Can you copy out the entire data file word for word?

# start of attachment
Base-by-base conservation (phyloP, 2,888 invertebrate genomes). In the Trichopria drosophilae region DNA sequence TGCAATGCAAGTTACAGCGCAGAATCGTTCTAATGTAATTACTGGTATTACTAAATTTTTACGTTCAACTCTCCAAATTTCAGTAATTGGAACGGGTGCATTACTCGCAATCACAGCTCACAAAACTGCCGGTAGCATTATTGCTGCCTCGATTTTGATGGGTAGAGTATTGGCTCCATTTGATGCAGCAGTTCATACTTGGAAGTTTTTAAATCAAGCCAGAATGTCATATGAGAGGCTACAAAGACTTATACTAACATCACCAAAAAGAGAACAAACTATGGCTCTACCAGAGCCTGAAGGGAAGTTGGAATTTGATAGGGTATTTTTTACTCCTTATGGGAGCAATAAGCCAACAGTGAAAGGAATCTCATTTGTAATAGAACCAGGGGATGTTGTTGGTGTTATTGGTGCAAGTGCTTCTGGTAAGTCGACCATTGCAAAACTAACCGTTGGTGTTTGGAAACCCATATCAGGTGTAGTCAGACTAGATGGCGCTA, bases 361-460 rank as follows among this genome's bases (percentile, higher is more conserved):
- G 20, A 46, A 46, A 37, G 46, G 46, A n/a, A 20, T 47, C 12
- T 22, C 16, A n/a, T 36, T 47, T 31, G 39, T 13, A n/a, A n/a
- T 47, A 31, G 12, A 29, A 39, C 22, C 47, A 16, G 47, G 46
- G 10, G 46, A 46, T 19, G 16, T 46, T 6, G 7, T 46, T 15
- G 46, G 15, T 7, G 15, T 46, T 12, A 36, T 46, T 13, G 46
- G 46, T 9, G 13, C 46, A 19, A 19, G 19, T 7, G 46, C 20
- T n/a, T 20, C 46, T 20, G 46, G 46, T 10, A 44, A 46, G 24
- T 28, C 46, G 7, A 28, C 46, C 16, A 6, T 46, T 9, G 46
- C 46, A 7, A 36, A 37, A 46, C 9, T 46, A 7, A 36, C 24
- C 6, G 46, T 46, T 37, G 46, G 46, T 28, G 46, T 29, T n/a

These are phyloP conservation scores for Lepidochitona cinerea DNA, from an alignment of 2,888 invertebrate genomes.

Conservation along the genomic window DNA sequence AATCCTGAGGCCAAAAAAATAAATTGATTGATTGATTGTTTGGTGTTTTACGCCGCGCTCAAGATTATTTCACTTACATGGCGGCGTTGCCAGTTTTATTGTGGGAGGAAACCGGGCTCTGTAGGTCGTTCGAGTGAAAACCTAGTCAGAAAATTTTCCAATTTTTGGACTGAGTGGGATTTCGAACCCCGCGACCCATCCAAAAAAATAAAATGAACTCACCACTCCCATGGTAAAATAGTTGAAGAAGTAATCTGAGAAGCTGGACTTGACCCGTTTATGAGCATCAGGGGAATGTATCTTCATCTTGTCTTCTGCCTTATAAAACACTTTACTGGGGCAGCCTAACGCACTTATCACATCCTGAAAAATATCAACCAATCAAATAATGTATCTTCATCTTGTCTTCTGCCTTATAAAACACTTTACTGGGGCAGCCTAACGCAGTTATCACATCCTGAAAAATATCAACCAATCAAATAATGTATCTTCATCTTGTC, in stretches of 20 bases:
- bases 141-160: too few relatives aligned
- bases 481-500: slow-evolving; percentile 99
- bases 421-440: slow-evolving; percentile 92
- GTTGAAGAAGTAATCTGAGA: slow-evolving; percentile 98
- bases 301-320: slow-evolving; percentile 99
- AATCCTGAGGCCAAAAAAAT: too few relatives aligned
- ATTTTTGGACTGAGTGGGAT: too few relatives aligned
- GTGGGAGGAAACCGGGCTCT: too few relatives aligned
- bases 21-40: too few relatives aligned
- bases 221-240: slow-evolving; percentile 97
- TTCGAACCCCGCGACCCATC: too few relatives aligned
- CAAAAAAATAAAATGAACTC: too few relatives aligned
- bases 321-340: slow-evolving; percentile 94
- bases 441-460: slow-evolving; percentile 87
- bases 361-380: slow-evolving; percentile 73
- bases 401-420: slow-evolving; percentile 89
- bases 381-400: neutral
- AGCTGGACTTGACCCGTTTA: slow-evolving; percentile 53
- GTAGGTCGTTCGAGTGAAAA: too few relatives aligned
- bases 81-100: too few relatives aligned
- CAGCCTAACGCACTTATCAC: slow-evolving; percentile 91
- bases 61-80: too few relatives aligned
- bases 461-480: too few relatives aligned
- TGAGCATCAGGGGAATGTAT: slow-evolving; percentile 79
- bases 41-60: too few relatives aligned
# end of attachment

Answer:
Base-by-base conservation (phyloP, 2,888 invertebrate genomes). In the Trichopria drosophilae region DNA sequence TGCAATGCAAGTTACAGCGCAGAATCGTTCTAATGTAATTACTGGTATTACTAAATTTTTACGTTCAACTCTCCAAATTTCAGTAATTGGAACGGGTGCATTACTCGCAATCACAGCTCACAAAACTGCCGGTAGCATTATTGCTGCCTCGATTTTGATGGGTAGAGTATTGGCTCCATTTGATGCAGCAGTTCATACTTGGAAGTTTTTAAATCAAGCCAGAATGTCATATGAGAGGCTACAAAGACTTATACTAACATCACCAAAAAGAGAACAAACTATGGCTCTACCAGAGCCTGAAGGGAAGTTGGAATTTGATAGGGTATTTTTTACTCCTTATGGGAGCAATAAGCCAACAGTGAAAGGAATCTCATTTGTAATAGAACCAGGGGATGTTGTTGGTGTTATTGGTGCAAGTGCTTCTGGTAAGTCGACCATTGCAAAACTAACCGTTGGTGTTTGGAAACCCATATCAGGTGTAGTCAGACTAGATGGCGCTA, bases 361-460 rank as follows among this genome's bases (percentile, higher is more conserved):
- G 20, A 46, A 46, A 37, G 46, G 46, A n/a, A 20, T 47, C 12
- T 22, C 16, A n/a, T 36, T 47, T 31, G 39, T 13, A n/a, A n/a
- T 47, A 31, G 12, A 29, A 39, C 22, C 47, A 16, G 47, G 46
- G 10, G 46, A 46, T 19, G 16, T 46, T 6, G 7, T 46, T 15
- G 46, G 15, T 7, G 15, T 46, T 12, A 36, T 46, T 13, G 46
- G 46, T 9, G 13, C 46, A 19, A 19, G 19, T 7, G 46, C 20
- T n/a, T 20, C 46, T 20, G 46, G 46, T 10, A 44, A 46, G 24
- T 28, C 46, G 7, A 28, C 46, C 16, A 6, T 46, T 9, G 46
- C 46, A 7, A 36, A 37, A 46, C 9, T 46, A 7, A 36, C 24
- C 6, G 46, T 46, T 37, G 46, G 46, T 28, G 46, T 29, T n/a

These are phyloP conservation scores for Lepidochitona cinerea DNA, from an alignment of 2,888 invertebrate genomes.

Conservation along the genomic window DNA sequence AATCCTGAGGCCAAAAAAATAAATTGATTGATTGATTGTTTGGTGTTTTACGCCGCGCTCAAGATTATTTCACTTACATGGCGGCGTTGCCAGTTTTATTGTGGGAGGAAACCGGGCTCTGTAGGTCGTTCGAGTGAAAACCTAGTCAGAAAATTTTCCAATTTTTGGACTGAGTGGGATTTCGAACCCCGCGACCCATCCAAAAAAATAAAATGAACTCACCACTCCCATGGTAAAATAGTTGAAGAAGTAATCTGAGAAGCTGGACTTGACCCGTTTATGAGCATCAGGGGAATGTATCTTCATCTTGTCTTCTGCCTTATAAAACACTTTACTGGGGCAGCCTAACGCACTTATCACATCCTGAAAAATATCAACCAATCAAATAATGTATCTTCATCTTGTCTTCTGCCTTATAAAACACTTTACTGGGGCAGCCTAACGCAGTTATCACATCCTGAAAAATATCAACCAATCAAATAATGTATCTTCATCTTGTC, in stretches of 20 bases:
- bases 141-160: too few relatives aligned
- bases 481-500: slow-evolving; percentile 99
- bases 421-440: slow-evolving; percentile 92
- GTTGAAGAAGTAATCTGAGA: slow-evolving; percentile 98
- bases 301-320: slow-evolving; percentile 99
- AATCCTGAGGCCAAAAAAAT: too few relatives aligned
- ATTTTTGGACTGAGTGGGAT: too few relatives aligned
- GTGGGAGGAAACCGGGCTCT: too few relatives aligned
- bases 21-40: too few relatives aligned
- bases 221-240: slow-evolving; percentile 97
- TTCGAACCCCGCGACCCATC: too few relatives aligned
- CAAAAAAATAAAATGAACTC: too few relatives aligned
- bases 321-340: slow-evolving; percentile 94
- bases 441-460: slow-evolving; percentile 87
- bases 361-380: slow-evolving; percentile 73
- bases 401-420: slow-evolving; percentile 89
- bases 381-400: neutral
- AGCTGGACTTGACCCGTTTA: slow-evolving; percentile 53
- GTAGGTCGTTCGAGTGAAAA: too few relatives aligned
- bases 81-100: too few relatives aligned
- CAGCCTAACGCACTTATCAC: slow-evolving; percentile 91
- bases 61-80: too few relatives aligned
- bases 461-480: too few relatives aligned
- TGAGCATCAGGGGAATGTAT: slow-evolving; percentile 79
- bases 41-60: too few relatives aligned